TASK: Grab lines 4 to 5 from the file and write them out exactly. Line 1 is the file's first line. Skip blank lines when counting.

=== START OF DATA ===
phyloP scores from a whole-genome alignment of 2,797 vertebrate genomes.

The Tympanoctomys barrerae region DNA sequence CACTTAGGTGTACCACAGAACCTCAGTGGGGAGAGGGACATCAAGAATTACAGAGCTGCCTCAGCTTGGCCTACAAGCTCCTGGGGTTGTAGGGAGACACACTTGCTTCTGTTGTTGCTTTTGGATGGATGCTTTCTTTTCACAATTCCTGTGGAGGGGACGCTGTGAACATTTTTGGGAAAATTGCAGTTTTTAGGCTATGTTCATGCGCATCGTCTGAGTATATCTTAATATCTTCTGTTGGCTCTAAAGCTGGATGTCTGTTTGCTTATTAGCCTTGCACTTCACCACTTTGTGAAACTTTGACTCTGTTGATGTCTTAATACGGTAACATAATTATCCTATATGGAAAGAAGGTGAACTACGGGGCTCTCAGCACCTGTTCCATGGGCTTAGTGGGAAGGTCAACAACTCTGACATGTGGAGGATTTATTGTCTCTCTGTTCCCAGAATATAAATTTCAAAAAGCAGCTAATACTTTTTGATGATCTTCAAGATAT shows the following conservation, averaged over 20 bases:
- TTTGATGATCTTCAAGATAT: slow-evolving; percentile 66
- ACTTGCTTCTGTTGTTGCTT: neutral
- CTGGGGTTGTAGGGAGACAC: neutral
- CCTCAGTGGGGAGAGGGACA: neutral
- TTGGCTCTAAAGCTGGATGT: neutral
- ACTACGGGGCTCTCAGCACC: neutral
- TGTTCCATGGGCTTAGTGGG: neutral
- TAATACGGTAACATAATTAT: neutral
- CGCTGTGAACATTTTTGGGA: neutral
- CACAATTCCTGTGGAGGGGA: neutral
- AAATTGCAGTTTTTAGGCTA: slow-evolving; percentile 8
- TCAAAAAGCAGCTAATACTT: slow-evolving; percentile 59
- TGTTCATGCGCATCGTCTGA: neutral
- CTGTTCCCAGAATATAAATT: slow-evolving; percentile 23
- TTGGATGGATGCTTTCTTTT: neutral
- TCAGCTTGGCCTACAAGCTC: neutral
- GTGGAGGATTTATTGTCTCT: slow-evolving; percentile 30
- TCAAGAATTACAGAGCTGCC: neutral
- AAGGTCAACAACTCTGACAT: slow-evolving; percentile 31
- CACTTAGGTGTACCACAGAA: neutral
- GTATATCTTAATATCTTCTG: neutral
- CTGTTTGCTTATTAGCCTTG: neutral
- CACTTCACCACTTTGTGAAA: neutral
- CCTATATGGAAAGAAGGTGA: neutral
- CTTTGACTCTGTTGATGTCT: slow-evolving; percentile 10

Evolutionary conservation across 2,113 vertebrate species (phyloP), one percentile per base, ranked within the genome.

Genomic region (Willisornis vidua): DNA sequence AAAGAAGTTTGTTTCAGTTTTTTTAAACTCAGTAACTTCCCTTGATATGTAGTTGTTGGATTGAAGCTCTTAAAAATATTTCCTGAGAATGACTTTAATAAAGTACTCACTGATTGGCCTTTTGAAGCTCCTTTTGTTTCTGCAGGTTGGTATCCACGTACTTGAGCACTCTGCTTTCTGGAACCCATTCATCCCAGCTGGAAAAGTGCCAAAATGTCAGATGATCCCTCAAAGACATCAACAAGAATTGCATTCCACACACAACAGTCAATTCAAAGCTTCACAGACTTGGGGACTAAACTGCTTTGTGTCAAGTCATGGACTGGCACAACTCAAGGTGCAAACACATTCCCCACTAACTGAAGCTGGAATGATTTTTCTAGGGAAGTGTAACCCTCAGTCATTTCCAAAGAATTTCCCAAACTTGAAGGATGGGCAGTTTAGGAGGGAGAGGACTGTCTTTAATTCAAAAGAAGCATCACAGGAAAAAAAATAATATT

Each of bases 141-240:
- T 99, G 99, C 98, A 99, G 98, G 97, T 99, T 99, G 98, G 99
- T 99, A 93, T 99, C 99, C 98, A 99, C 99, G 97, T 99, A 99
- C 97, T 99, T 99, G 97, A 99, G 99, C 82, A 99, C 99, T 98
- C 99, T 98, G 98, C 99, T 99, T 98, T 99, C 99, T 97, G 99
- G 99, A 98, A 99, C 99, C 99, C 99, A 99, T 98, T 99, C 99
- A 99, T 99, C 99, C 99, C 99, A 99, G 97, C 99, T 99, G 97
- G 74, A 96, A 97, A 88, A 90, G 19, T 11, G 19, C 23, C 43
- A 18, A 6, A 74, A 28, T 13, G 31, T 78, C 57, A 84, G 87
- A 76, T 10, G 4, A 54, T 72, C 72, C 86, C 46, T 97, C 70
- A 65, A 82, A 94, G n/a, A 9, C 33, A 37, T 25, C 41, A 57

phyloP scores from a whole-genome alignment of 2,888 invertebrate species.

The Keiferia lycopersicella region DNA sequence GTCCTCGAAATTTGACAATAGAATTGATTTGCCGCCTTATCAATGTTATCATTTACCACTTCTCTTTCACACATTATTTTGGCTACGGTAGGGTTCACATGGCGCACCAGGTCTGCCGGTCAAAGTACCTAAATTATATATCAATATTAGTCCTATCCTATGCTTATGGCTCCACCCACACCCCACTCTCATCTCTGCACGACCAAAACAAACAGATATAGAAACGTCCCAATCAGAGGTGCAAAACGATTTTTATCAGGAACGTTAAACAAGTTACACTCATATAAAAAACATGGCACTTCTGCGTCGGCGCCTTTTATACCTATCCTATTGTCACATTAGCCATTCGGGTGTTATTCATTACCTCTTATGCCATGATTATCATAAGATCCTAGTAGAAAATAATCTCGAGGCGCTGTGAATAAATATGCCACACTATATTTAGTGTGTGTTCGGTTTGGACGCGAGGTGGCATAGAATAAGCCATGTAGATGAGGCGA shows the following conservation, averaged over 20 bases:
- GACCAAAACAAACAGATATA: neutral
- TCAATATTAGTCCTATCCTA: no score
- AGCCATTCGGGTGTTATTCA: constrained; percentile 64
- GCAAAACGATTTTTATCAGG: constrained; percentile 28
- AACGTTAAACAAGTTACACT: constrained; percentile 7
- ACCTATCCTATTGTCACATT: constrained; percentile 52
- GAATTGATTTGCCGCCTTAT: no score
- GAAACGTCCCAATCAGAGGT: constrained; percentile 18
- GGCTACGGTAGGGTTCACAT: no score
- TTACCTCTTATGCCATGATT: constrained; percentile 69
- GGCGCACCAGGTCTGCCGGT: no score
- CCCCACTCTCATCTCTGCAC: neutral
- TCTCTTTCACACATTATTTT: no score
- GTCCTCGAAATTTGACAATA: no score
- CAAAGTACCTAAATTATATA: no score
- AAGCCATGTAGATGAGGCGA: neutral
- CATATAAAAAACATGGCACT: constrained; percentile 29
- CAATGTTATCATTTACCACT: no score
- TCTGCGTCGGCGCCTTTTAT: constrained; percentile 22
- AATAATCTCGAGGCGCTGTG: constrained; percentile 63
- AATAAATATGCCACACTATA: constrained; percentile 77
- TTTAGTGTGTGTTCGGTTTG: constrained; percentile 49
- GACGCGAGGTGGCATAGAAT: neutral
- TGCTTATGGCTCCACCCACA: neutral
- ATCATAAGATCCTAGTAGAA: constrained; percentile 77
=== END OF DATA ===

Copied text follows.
- ACTTGCTTCTGTTGTTGCTT: neutral
- CTGGGGTTGTAGGGAGACAC: neutral